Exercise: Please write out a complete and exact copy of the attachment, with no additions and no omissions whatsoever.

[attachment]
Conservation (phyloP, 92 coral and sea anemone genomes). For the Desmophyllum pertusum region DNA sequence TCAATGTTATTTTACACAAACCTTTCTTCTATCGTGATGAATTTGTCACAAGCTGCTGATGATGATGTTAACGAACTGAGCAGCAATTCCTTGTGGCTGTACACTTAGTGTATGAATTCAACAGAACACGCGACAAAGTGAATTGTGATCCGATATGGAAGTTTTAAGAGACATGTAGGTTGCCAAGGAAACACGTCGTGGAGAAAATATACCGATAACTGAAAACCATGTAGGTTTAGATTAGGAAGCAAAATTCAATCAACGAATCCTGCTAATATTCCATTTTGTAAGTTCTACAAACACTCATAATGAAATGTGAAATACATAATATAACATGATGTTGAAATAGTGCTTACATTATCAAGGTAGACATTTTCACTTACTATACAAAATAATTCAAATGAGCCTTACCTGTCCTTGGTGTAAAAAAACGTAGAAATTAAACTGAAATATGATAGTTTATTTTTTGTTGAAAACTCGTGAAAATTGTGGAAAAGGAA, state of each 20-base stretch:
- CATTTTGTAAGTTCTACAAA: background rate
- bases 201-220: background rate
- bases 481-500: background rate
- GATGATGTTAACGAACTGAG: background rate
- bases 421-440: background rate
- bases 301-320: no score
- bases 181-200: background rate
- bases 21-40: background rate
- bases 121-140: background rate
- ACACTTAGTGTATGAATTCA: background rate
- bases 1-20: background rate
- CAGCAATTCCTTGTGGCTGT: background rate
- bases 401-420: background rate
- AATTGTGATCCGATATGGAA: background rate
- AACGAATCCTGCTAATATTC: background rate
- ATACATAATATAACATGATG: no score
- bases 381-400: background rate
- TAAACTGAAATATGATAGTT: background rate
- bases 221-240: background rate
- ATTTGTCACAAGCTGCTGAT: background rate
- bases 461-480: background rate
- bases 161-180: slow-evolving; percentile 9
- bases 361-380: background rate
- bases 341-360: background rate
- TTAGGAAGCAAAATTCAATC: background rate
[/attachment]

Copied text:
Conservation (phyloP, 92 coral and sea anemone genomes). For the Desmophyllum pertusum region DNA sequence TCAATGTTATTTTACACAAACCTTTCTTCTATCGTGATGAATTTGTCACAAGCTGCTGATGATGATGTTAACGAACTGAGCAGCAATTCCTTGTGGCTGTACACTTAGTGTATGAATTCAACAGAACACGCGACAAAGTGAATTGTGATCCGATATGGAAGTTTTAAGAGACATGTAGGTTGCCAAGGAAACACGTCGTGGAGAAAATATACCGATAACTGAAAACCATGTAGGTTTAGATTAGGAAGCAAAATTCAATCAACGAATCCTGCTAATATTCCATTTTGTAAGTTCTACAAACACTCATAATGAAATGTGAAATACATAATATAACATGATGTTGAAATAGTGCTTACATTATCAAGGTAGACATTTTCACTTACTATACAAAATAATTCAAATGAGCCTTACCTGTCCTTGGTGTAAAAAAACGTAGAAATTAAACTGAAATATGATAGTTTATTTTTTGTTGAAAACTCGTGAAAATTGTGGAAAAGGAA, state of each 20-base stretch:
- CATTTTGTAAGTTCTACAAA: background rate
- bases 201-220: background rate
- bases 481-500: background rate
- GATGATGTTAACGAACTGAG: background rate
- bases 421-440: background rate
- bases 301-320: no score
- bases 181-200: background rate
- bases 21-40: background rate
- bases 121-140: background rate
- ACACTTAGTGTATGAATTCA: background rate
- bases 1-20: background rate
- CAGCAATTCCTTGTGGCTGT: background rate
- bases 401-420: background rate
- AATTGTGATCCGATATGGAA: background rate
- AACGAATCCTGCTAATATTC: background rate
- ATACATAATATAACATGATG: no score
- bases 381-400: background rate
- TAAACTGAAATATGATAGTT: background rate
- bases 221-240: background rate
- ATTTGTCACAAGCTGCTGAT: background rate
- bases 461-480: background rate
- bases 161-180: slow-evolving; percentile 9
- bases 361-380: background rate
- bases 341-360: background rate
- TTAGGAAGCAAAATTCAATC: background rate